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Research Project: Strategies to Support Resilient Agricultural Systems of the Southeastern U.S.

Location: Plant Science Research

Title: Rhizobial inoculation and molybdenum fertilization in peanut crops grown in a no tillage system after 20 years of pasture

Author
item Crusciol, Carlos A. C. - Sao Paulo State University (UNESP)
item Ferrari Neto, Jayme - Catholic University - Brazil
item Tsai, Sui - Sao Paulo State University (UNESP)
item Franzluebbers, Alan
item Costa, Claudio H. M. - Federal University Of Goias
item Castro, Gustavo S. A. - Embrapa
item Ribeiro, Livia - Sao Paulo State University (UNESP)
item Costa, Nidia - Sao Paulo State University (UNESP)

Submitted to: Revista Brasileira De Ciencia Do Solo
Publication Type: Peer Reviewed Journal
Publication Acceptance Date: 8/3/2018
Publication Date: 12/20/2018
Citation: Crusciol, C., Ferrari Neto, J., Tsai, S.M., Franzluebbers, A.J., Costa, C., Castro, G., Ribeiro, L.C., Costa, N.R. 2018. Rhizobial inoculation and molybdenum fertilization in peanut crops grown in a no tillage system after 20 years of pasture. Revista Brasileira De Ciencia Do Solo. 43:e0170399.

Interpretive Summary: Resource-efficient crop production requires that soil biological components be at peak capabilities to transform nutrients and make effective use of embedded investments in field production. Peanut is an important grain legume dependent on biological nitrogen fixation to be most efficient in producing sufficient quantity and quality of high-protein product. A scientist at USDA-ARS in Raleigh, North Carolina collaborated with scientists at Sao Paulo State University, Dom Bosco Catholic University, Federal University of Goias, and EMBRAPA to study the impacts of legume inoculation with Bradyrhizobium and application of molybdenum to stimulate the nitrogen-fixing enzymatic process on a soil that had been under long-term pasture in the Cerrado of Brazil. Activity of the nitrogen-fixing enzyme was greatest two months after plant emergence when inoculated and fertilized at high molybdenum rate. Number of pods per plant was the yield component that most directly influenced pod and kernel yield in the treatments with inoculation. In agricultural areas with pasture for several years, Bradyrhizobium inoculation and molybdenum fertilization with at least ¾ ounce per acre increased yield of pods and kernel in a no-tillage system with large quantity of surface straw. These results will be useful to farmers and extension specialists in sub-tropical environments to increase the sustainability of low-resource-input farming systems.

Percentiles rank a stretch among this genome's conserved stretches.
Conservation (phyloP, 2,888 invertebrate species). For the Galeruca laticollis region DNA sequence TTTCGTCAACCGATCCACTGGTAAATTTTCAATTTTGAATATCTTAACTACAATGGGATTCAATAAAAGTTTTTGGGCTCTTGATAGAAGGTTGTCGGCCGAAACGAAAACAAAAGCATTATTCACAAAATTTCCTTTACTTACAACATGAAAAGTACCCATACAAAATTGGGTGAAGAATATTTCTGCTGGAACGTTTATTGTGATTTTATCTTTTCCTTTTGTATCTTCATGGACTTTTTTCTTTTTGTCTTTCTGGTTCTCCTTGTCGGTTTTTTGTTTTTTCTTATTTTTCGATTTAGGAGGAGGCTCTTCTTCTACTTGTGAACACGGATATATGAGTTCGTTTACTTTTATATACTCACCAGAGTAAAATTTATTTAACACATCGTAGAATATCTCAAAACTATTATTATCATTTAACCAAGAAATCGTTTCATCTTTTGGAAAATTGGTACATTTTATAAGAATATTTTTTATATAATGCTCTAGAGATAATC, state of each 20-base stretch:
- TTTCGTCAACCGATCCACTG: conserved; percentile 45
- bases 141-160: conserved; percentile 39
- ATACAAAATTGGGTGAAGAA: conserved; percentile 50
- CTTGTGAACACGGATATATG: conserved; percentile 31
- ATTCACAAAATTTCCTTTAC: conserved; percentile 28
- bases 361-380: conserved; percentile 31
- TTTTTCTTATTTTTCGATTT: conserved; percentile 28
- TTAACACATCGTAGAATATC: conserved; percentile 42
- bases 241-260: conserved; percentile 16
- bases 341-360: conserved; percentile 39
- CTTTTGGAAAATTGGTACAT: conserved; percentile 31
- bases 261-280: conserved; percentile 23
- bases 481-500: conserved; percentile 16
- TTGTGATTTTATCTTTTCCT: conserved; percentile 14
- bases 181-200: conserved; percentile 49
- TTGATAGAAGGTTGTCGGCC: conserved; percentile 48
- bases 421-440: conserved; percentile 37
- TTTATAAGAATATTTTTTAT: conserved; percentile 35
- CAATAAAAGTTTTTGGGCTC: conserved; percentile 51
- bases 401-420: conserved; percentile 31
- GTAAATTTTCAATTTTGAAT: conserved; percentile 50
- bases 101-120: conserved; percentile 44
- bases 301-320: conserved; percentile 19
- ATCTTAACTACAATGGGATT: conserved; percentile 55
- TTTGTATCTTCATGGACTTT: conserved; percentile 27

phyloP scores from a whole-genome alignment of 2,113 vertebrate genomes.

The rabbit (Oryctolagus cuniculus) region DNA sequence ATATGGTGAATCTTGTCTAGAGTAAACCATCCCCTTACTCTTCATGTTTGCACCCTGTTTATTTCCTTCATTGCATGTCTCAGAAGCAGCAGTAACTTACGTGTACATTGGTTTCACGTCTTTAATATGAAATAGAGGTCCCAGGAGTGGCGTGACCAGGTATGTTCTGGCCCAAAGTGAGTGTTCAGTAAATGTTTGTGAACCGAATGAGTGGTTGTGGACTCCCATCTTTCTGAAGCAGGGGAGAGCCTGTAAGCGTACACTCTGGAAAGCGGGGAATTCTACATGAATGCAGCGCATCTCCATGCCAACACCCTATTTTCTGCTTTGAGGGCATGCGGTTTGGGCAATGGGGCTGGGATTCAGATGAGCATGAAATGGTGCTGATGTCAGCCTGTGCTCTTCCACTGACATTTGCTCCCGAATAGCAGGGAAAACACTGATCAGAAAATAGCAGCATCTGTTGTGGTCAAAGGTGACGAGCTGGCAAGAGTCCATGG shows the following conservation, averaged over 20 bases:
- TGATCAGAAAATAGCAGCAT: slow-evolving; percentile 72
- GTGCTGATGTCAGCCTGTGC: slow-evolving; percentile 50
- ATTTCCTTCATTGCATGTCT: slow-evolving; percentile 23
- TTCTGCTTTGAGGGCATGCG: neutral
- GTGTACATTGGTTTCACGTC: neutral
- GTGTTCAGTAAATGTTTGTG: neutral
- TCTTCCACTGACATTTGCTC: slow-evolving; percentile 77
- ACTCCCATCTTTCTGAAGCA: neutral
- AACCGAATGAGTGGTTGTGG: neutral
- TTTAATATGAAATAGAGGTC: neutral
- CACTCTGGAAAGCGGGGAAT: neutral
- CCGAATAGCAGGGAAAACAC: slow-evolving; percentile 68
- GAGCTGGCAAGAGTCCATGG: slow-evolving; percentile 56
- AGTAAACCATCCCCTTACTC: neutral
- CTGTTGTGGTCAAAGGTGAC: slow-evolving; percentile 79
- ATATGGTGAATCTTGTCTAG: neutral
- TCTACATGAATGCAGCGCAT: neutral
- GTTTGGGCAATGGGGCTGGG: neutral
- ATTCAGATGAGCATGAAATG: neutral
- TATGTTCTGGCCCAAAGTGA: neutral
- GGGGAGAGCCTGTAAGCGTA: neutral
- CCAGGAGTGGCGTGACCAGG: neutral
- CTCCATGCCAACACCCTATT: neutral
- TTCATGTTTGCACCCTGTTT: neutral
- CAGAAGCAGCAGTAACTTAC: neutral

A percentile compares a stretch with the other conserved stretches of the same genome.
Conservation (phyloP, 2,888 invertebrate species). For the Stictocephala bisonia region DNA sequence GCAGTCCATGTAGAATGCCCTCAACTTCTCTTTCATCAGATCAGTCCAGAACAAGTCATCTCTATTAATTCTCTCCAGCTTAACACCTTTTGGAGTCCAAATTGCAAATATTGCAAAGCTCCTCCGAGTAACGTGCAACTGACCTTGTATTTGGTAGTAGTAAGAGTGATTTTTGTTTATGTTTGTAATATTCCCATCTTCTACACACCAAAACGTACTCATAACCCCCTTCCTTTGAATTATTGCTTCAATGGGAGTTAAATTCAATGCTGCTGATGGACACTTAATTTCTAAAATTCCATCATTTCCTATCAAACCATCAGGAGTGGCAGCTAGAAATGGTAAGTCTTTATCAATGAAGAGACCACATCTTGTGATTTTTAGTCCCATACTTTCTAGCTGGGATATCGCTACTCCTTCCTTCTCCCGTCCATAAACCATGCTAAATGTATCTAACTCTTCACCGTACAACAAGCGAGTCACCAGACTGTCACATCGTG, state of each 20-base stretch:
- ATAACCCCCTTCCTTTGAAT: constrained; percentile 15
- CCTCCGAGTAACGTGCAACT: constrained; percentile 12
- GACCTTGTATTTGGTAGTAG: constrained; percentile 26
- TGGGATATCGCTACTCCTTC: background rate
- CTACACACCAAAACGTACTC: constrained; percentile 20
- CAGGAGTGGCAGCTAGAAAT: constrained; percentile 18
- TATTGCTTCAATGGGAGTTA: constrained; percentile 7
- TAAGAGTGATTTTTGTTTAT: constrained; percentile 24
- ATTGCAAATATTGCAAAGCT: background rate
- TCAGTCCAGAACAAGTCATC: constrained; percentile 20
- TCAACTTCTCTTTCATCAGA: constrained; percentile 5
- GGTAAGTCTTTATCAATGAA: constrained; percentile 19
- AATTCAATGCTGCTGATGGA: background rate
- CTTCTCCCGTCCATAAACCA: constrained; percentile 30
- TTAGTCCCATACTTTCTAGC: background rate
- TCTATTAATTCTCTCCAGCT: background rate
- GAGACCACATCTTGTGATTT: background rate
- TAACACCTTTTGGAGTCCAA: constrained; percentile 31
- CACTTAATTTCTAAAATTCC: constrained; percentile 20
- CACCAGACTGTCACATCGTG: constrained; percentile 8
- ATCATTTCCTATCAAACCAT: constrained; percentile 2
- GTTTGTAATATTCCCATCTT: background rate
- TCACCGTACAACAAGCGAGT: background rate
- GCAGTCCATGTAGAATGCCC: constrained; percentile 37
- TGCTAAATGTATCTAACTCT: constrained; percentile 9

Technical Abstract: Peanut (Arachis hypogea) is an important legume grain consumed by humans and utilized for effective nutrient cycling in a diverse cropping system. Areas that have been cultivated with perennial pasture for decades may have nutritional deficiencies and lack a sufficient population of atmospheric nitrogen-fixing bacteria. Molybdenum is an essential micronutrient that is part of the enzyme nitrogenase contained within symbiotic Bradyrhizobium bacteria, which are responsible for fixing nitrogen in legumes. Our objective was to evaluate the effects of application of Mo at different rates and a rhizobial inoculant on peanut growth characteristics. The experiment was conducted in the 2009/2010 growing season in a no-tillage cropping system following 20-year use as pasture [Urochloa brizantha (Syn. Brachiaria brizantha)]. The experimental design was a randomized complete block with four replicates. The main plots were characterized by peanut inoculation with Bradyrhizobium inoculant or without, and the split plots were characterized by different rates of molybdenum (0, 50, 100, and 200 g ha-1) applied to leaves in the form of ammonium molybdate. The nutritional status of plants, nodulation (number of nodules and nodule dry matter per plant), nitrogenase activity, and nitrogenase specific activity were evaluated at 45 and 64 days after emergence (DAE). The yield components and kernel yield were evaluated at the end of the growing season. Nitrogenase enzyme activity at 64 DAE approximately doubled, and the number of pods per plant was greater with inoculation than without, both of which led to greater yields of pods and kernels. In long-term pasture areas, inoculation and molybdenum fertilization greater than the currently recommended rate appear to be necessary to increase pod and kernel yield per hectare of peanut when managed under no-tillage.